In a generally tough year for the tanker sector, shipping company DHT Holdings finished the last quarter of the year with a positive bottom line. The start of 2019 indicates improvements in the market, says JP Morgan.
Norwegian tax authorities now pose new requirements for companies and carriers registered abroad but headquartered in Norway. From now on, it will no longer be possible to avoid paying tax in Norway just by holding the board meeting abroad, explains Norwegian tax lawyer to ShippingWatch.
While several tanker ship operators such as Euronav, DHT and Tsaksos Energy Navigation are generally positive about the next 18 months, future environmental regulations loom on the horizon. But the sulfur regulations are expected to create more business starting already next year.
Crude oil tanker shipping company DHT Holdings reports a new deficit for the third quarter of the year, though operating profit and spot income were more or less in line with expectations. Analyst firm Clarksons Platou is optimistic about the company's fourth quarter.
As expected, the problems seem to continue for the crude oil carriers in the second quarter. As the first major tanker carrier, DHT Holdings just published its interim report, which shows VLCC rates below analysts expectations.
Frontline was unable to acquire DHT Holdings last year, and the tanker shipping company has now sold all its shares in DHT at a profit. John Fredriksen has also bought new container ships through his investment unit.
Norwegian tanker carrier DHT took hits on the top and bottom lines in the second quarter this year due to lower rates during a period in which the carrier's fleet grew significantly following the acquisition of BW Group's fleet of VLCC supertankers.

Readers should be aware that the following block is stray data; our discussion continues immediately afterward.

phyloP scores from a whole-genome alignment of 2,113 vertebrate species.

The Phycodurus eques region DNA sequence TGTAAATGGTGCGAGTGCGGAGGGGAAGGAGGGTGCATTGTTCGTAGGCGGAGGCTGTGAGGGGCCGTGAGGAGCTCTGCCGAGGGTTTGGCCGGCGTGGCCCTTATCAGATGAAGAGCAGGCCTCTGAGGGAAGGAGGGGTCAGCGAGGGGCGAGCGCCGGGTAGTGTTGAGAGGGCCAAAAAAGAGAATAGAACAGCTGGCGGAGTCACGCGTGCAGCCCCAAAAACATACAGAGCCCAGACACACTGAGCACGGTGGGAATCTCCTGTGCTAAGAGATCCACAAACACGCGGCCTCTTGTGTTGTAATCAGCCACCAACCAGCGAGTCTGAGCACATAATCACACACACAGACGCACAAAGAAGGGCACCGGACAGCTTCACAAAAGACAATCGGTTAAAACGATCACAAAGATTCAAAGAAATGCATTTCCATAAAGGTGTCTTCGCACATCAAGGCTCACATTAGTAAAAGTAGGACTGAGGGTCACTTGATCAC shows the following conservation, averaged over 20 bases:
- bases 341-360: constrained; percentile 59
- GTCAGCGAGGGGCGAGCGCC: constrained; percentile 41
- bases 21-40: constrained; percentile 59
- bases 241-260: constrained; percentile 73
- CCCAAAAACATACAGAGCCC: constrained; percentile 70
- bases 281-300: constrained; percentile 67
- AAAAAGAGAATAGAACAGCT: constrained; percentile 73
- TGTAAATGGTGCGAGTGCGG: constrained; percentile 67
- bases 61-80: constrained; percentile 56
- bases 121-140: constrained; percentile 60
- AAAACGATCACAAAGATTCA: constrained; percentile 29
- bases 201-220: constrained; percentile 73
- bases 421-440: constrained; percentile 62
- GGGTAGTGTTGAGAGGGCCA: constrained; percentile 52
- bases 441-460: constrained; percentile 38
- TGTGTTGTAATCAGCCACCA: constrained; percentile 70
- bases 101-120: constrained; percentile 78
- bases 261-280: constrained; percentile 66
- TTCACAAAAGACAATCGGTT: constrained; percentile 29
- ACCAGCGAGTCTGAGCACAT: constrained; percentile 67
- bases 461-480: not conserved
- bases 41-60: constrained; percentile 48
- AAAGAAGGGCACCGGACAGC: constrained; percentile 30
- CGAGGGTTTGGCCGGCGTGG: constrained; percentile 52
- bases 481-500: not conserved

The tanker carrier's two CEOs each earn more respectively than the top chief execs from Norway's three largest companies combined, reports Dagens Næringsliv. Competitor Frontline, which has made repeated attempts to buy DHT, has previously criticized the carrier's salary costs.
DHT Holding has completed its acquisition of BW Group's fleet of nine VLCCs together with contracts on two VLCCs. "Our fleet has been expanded by 50 percent at what we think is an opportune time in the cycle," says management.
John Fredriksen's crude oil tanker carrier Frontline has given up its efforts to buy its way to a position as the world's biggest player in its segment. For now at least. The carrier bets on the benefits from its own fleet renewal, CEO Robert Hvide Macleod tells ShippingWatch.
John Fredriksen is, according to the Wall Street Journal, in talks related to an acquisition of US-based tanker carrier Gener8 Maritime in a deal which would create the world's biggest VLCC fleet. As such, Frontline looks to have quit its pursuit of DHT.
Crude carrier Frontline saw its profit slide in the first quarter 2017 due to weak rates in the tanker market. But the CEO is optimistic and maintains the strategy to grow despite the failed attempts to take over competitor DHT.
The tone between the two tanker carriers with Norwegian roots, Frontline and DHT Holdings, has become increasingly irreconcilable and hostile – not least from Frontline's CEO, who now describes DHT's double CEO capacity as a waste of shareholder money.
DHT Holdings performed above analyst expectations with the operating result in the first quarter this year. The carrier, which is subject to continuous acquisition offers from competitor Frontline, has also settled a new bank agreement.
DHT Holdings' board of directors rejects the Frontline bid announced on April 25. The board adds that it is about time that the parties move on. Instead, Frontline replies that the bid should be presented to the shareholders, according to a comment to ShippingWatch.